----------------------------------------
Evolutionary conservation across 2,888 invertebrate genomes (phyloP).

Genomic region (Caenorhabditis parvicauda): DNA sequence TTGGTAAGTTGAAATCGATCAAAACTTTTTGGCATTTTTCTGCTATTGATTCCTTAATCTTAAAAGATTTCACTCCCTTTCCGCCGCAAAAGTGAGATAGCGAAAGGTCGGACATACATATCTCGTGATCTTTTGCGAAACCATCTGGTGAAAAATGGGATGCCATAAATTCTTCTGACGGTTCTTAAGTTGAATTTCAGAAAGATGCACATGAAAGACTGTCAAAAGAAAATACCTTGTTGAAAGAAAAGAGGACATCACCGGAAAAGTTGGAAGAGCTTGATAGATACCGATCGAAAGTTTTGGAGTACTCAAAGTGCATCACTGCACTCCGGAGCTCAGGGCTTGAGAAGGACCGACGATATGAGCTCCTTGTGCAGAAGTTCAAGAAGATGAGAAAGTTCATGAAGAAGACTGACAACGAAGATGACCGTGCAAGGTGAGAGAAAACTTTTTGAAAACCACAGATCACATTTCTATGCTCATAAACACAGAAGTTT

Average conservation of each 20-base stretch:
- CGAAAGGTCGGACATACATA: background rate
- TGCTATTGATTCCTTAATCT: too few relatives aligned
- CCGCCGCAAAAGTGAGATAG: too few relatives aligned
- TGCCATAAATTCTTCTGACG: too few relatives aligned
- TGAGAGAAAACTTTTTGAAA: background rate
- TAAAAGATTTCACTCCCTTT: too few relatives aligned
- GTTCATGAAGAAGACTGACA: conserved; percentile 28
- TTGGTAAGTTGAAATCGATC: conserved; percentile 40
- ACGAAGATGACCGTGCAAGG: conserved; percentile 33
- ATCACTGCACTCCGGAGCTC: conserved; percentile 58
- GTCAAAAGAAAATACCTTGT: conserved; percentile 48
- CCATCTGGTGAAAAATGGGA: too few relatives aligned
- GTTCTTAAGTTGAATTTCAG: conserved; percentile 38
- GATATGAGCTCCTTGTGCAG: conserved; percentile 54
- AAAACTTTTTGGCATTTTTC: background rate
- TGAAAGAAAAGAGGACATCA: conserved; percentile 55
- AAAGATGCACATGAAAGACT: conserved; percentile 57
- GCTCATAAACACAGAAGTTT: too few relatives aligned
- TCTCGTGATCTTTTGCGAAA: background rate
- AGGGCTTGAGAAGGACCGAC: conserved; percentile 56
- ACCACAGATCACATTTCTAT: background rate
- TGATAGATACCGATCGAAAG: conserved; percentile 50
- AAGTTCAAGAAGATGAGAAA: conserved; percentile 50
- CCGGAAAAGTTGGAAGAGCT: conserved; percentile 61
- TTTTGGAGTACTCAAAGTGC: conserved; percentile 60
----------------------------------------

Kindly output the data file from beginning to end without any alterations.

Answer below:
Evolutionary conservation across 2,888 invertebrate genomes (phyloP).

Genomic region (Caenorhabditis parvicauda): DNA sequence TTGGTAAGTTGAAATCGATCAAAACTTTTTGGCATTTTTCTGCTATTGATTCCTTAATCTTAAAAGATTTCACTCCCTTTCCGCCGCAAAAGTGAGATAGCGAAAGGTCGGACATACATATCTCGTGATCTTTTGCGAAACCATCTGGTGAAAAATGGGATGCCATAAATTCTTCTGACGGTTCTTAAGTTGAATTTCAGAAAGATGCACATGAAAGACTGTCAAAAGAAAATACCTTGTTGAAAGAAAAGAGGACATCACCGGAAAAGTTGGAAGAGCTTGATAGATACCGATCGAAAGTTTTGGAGTACTCAAAGTGCATCACTGCACTCCGGAGCTCAGGGCTTGAGAAGGACCGACGATATGAGCTCCTTGTGCAGAAGTTCAAGAAGATGAGAAAGTTCATGAAGAAGACTGACAACGAAGATGACCGTGCAAGGTGAGAGAAAACTTTTTGAAAACCACAGATCACATTTCTATGCTCATAAACACAGAAGTTT

Average conservation of each 20-base stretch:
- CGAAAGGTCGGACATACATA: background rate
- TGCTATTGATTCCTTAATCT: too few relatives aligned
- CCGCCGCAAAAGTGAGATAG: too few relatives aligned
- TGCCATAAATTCTTCTGACG: too few relatives aligned
- TGAGAGAAAACTTTTTGAAA: background rate
- TAAAAGATTTCACTCCCTTT: too few relatives aligned
- GTTCATGAAGAAGACTGACA: conserved; percentile 28
- TTGGTAAGTTGAAATCGATC: conserved; percentile 40
- ACGAAGATGACCGTGCAAGG: conserved; percentile 33
- ATCACTGCACTCCGGAGCTC: conserved; percentile 58
- GTCAAAAGAAAATACCTTGT: conserved; percentile 48
- CCATCTGGTGAAAAATGGGA: too few relatives aligned
- GTTCTTAAGTTGAATTTCAG: conserved; percentile 38
- GATATGAGCTCCTTGTGCAG: conserved; percentile 54
- AAAACTTTTTGGCATTTTTC: background rate
- TGAAAGAAAAGAGGACATCA: conserved; percentile 55
- AAAGATGCACATGAAAGACT: conserved; percentile 57
- GCTCATAAACACAGAAGTTT: too few relatives aligned
- TCTCGTGATCTTTTGCGAAA: background rate
- AGGGCTTGAGAAGGACCGAC: conserved; percentile 56
- ACCACAGATCACATTTCTAT: background rate
- TGATAGATACCGATCGAAAG: conserved; percentile 50
- AAGTTCAAGAAGATGAGAAA: conserved; percentile 50
- CCGGAAAAGTTGGAAGAGCT: conserved; percentile 61
- TTTTGGAGTACTCAAAGTGC: conserved; percentile 60